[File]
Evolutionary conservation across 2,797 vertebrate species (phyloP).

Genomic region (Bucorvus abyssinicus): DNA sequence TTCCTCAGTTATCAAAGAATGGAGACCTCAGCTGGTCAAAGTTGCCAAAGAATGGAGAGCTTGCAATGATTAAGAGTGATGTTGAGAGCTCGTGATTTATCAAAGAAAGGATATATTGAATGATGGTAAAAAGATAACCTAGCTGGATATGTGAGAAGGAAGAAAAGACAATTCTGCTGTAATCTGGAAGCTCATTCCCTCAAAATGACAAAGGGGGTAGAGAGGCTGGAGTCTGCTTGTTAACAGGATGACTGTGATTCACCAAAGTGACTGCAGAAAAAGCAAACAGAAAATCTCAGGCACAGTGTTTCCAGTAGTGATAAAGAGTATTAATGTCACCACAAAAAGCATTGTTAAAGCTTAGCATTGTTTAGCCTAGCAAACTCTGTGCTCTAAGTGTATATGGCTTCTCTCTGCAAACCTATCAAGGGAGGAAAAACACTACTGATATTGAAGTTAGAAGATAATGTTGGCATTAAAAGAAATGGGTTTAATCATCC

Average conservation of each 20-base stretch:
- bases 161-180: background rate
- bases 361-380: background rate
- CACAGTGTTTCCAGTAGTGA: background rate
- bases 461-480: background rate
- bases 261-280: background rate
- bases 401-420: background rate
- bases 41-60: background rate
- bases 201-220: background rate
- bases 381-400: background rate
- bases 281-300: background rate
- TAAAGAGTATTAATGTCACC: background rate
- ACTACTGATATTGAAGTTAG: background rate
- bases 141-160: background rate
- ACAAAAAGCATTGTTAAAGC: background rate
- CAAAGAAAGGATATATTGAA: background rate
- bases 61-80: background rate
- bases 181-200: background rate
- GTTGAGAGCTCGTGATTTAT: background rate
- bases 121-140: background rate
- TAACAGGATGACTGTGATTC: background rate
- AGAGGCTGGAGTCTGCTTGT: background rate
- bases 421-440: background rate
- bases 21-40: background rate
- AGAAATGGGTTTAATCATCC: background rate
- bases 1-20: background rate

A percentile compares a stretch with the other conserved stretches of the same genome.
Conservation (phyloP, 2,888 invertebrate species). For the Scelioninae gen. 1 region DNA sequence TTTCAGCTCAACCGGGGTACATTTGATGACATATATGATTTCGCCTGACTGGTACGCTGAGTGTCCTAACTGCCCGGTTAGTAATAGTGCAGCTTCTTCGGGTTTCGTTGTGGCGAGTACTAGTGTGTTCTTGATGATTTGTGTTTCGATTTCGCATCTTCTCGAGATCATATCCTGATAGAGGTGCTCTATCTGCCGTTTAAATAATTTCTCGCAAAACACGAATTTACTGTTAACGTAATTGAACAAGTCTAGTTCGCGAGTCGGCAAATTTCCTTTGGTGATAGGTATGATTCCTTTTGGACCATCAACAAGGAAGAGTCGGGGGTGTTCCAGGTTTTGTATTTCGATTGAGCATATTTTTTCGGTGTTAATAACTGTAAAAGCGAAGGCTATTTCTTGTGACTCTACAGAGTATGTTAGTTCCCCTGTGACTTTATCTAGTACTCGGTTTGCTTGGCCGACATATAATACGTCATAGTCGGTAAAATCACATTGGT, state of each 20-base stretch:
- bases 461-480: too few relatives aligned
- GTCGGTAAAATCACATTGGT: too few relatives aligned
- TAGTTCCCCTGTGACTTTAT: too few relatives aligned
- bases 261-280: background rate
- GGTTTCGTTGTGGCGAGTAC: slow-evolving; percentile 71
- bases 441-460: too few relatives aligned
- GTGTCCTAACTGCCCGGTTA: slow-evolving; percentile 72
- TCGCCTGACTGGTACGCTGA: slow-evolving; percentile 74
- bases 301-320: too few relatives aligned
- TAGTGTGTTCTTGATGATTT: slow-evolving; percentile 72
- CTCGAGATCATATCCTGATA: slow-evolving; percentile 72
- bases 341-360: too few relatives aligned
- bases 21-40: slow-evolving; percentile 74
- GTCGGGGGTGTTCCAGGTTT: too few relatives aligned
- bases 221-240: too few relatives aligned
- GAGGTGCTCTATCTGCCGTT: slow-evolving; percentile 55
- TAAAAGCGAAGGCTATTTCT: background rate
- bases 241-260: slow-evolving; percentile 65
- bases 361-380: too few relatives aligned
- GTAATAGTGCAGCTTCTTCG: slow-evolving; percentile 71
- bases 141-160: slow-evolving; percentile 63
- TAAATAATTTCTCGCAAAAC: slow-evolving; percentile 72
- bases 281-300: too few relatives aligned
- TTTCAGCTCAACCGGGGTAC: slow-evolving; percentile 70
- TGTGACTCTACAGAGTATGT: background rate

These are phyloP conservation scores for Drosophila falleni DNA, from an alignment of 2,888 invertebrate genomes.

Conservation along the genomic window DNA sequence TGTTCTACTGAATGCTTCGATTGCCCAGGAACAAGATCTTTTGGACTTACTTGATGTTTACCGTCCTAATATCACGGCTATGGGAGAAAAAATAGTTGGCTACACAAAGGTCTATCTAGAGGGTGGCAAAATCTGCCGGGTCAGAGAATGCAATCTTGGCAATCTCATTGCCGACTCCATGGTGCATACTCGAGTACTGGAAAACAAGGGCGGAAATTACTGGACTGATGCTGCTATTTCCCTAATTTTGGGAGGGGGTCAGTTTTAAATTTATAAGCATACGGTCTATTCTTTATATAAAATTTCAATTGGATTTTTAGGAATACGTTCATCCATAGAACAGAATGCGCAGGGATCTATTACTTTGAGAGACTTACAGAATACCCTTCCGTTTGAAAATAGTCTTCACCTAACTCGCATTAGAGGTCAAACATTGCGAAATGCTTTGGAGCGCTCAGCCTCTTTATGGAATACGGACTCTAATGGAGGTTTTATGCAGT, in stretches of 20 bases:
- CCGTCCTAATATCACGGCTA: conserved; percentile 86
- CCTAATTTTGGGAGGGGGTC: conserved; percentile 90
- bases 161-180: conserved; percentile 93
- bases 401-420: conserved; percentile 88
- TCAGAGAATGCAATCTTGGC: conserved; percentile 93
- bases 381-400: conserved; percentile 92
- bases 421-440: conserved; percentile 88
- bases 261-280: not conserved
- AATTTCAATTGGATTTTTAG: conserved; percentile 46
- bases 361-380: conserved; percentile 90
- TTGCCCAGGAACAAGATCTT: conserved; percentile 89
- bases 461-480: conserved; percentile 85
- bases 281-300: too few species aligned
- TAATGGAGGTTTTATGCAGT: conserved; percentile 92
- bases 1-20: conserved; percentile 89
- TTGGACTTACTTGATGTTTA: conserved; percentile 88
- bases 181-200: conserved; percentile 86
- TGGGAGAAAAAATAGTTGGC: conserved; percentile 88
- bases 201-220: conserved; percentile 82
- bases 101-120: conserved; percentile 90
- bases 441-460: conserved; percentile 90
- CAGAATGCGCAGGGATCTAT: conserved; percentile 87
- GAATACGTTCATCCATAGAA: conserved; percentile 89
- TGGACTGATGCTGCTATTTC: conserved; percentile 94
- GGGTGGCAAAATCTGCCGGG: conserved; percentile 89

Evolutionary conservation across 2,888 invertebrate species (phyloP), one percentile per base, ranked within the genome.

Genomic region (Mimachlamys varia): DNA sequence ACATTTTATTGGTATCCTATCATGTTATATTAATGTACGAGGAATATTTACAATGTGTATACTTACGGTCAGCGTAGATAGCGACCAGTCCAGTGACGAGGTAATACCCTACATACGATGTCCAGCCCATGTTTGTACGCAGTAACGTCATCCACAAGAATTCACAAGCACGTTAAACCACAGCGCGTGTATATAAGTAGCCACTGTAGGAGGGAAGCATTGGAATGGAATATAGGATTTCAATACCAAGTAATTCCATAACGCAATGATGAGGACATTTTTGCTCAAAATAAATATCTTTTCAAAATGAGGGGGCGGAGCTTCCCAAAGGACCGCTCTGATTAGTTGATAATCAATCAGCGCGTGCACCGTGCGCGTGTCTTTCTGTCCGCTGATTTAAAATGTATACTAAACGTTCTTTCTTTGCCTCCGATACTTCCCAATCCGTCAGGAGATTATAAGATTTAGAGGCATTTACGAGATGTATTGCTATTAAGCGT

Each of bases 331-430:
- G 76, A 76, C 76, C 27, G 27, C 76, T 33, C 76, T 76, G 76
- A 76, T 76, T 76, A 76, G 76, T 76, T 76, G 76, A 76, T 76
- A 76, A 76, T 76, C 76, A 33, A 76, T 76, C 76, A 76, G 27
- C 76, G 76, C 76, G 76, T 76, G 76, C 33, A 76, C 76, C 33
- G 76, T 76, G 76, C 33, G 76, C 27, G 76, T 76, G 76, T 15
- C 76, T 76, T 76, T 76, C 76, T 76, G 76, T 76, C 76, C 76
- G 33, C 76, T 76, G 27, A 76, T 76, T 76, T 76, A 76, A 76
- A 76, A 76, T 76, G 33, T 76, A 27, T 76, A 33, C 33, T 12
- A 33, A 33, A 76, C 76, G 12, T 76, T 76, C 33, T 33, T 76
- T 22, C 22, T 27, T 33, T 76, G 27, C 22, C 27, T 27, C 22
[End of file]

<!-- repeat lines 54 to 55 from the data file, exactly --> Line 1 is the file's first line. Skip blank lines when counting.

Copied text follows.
- TTTCAGCTCAACCGGGGTAC: slow-evolving; percentile 70
- TGTGACTCTACAGAGTATGT: background rate